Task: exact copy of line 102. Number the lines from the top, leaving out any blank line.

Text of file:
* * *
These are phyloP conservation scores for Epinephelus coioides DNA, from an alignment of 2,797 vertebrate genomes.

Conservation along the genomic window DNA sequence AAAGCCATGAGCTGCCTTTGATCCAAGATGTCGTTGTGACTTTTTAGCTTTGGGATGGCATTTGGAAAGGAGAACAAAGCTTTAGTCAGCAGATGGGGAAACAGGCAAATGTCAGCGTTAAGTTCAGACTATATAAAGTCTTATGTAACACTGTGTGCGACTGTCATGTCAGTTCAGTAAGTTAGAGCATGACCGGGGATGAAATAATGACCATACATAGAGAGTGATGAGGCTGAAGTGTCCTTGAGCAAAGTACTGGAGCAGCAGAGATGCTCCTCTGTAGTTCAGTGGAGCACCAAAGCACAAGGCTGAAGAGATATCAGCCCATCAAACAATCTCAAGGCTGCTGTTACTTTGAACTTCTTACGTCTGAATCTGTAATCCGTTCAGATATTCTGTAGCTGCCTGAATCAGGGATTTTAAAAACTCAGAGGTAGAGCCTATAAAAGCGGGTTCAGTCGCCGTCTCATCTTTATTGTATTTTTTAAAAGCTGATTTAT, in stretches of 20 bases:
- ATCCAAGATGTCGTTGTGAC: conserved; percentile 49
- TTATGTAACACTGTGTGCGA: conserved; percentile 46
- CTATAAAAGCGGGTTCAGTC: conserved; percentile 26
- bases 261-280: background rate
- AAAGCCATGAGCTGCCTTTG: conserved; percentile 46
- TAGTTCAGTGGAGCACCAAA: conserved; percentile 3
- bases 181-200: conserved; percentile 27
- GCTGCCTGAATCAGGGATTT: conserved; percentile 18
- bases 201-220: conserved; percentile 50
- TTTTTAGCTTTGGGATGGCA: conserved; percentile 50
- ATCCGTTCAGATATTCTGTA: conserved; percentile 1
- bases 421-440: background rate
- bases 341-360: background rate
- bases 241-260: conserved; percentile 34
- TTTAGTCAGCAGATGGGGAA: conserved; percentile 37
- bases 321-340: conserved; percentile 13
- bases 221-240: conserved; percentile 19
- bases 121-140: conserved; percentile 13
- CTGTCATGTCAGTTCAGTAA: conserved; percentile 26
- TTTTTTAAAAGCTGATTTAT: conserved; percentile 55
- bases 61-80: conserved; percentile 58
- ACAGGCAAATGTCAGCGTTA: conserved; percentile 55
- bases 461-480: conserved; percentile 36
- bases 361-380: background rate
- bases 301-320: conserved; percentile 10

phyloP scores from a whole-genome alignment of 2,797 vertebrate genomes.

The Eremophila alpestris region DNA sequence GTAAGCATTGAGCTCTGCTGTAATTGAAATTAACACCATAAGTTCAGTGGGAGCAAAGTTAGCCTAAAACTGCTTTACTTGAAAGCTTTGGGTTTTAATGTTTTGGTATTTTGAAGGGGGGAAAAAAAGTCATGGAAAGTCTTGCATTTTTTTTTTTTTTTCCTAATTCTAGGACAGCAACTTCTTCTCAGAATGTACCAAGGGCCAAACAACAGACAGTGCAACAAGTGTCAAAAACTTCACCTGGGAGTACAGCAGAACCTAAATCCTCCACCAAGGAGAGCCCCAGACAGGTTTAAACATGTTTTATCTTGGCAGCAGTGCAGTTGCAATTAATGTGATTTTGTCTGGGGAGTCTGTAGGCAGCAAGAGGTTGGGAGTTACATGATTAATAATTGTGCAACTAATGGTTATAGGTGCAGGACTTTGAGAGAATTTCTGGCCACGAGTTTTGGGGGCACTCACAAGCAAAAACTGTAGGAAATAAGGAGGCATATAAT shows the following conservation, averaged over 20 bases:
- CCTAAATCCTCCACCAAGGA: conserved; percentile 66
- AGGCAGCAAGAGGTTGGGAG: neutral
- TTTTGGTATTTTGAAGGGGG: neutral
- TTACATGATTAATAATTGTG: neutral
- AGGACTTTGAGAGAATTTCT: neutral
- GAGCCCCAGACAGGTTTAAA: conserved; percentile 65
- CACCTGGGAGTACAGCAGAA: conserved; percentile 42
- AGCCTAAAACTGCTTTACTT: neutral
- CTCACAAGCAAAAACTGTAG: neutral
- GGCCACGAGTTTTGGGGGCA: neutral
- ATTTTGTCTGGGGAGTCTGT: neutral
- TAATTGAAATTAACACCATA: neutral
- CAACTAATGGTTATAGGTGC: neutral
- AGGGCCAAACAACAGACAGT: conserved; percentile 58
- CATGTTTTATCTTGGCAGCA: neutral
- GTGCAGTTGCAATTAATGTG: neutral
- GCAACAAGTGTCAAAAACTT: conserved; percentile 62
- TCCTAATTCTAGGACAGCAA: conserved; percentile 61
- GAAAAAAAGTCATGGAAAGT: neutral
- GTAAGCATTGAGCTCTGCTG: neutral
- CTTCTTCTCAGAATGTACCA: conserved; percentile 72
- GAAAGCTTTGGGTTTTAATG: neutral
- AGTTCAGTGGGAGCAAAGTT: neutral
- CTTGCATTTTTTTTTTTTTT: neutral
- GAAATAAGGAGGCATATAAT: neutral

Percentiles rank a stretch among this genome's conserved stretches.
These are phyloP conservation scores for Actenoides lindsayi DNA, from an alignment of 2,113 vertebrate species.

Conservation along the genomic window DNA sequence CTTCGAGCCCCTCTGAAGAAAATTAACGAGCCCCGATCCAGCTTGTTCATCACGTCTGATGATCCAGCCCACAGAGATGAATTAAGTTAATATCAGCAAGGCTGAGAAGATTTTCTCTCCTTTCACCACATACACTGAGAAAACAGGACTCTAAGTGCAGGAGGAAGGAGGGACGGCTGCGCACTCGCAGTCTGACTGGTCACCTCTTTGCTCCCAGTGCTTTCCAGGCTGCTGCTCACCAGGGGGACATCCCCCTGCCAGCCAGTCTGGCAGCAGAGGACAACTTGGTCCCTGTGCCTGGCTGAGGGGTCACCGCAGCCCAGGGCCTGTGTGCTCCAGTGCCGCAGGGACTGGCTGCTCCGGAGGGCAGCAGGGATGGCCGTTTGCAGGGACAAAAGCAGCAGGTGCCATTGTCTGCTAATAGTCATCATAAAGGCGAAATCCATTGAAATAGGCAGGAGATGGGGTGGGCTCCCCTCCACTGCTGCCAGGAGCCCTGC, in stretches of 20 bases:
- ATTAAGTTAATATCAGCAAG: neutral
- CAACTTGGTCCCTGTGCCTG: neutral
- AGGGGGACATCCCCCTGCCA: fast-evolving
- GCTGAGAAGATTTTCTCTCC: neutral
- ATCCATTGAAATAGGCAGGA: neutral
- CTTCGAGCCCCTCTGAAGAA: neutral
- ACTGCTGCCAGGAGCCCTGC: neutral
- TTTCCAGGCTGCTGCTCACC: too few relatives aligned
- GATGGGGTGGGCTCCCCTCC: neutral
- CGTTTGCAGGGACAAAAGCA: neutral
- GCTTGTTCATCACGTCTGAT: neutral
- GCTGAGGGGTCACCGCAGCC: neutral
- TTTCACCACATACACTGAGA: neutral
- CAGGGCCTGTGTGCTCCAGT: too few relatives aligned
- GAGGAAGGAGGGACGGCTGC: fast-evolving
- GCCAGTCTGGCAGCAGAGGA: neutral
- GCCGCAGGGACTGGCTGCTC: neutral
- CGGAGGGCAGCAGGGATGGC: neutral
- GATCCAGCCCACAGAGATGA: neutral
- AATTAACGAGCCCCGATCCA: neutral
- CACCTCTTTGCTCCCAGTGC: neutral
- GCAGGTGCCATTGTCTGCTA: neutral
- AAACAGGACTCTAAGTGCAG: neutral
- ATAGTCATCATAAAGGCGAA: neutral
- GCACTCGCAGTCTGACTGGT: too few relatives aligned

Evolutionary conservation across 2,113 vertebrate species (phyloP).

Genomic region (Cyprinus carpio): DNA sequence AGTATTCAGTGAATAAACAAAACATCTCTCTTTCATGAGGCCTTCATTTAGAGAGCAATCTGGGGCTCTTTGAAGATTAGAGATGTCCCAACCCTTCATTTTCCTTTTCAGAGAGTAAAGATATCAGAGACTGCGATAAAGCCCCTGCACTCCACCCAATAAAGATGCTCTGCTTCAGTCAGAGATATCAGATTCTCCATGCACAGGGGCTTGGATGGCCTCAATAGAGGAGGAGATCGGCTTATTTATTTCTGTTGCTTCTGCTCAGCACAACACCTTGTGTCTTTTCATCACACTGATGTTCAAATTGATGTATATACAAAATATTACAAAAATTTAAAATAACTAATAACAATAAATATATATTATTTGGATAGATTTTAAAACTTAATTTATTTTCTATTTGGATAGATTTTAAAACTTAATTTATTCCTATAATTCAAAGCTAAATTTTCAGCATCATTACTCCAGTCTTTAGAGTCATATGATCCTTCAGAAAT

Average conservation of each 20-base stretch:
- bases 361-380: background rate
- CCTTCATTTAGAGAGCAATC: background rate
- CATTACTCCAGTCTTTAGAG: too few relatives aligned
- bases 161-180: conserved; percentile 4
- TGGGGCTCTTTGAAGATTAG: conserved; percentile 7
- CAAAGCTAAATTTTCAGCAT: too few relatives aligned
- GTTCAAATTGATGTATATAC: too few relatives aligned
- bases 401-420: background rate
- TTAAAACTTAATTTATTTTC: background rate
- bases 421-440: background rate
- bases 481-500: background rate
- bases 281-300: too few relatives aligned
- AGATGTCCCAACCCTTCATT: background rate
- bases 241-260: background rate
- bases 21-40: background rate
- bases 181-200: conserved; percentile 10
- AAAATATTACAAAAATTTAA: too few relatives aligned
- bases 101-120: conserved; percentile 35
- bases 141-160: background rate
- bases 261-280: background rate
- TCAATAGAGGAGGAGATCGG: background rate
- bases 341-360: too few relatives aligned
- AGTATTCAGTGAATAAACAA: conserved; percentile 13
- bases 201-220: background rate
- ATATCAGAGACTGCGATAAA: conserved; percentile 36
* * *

- AAAATATTACAAAAATTTAA: too few relatives aligned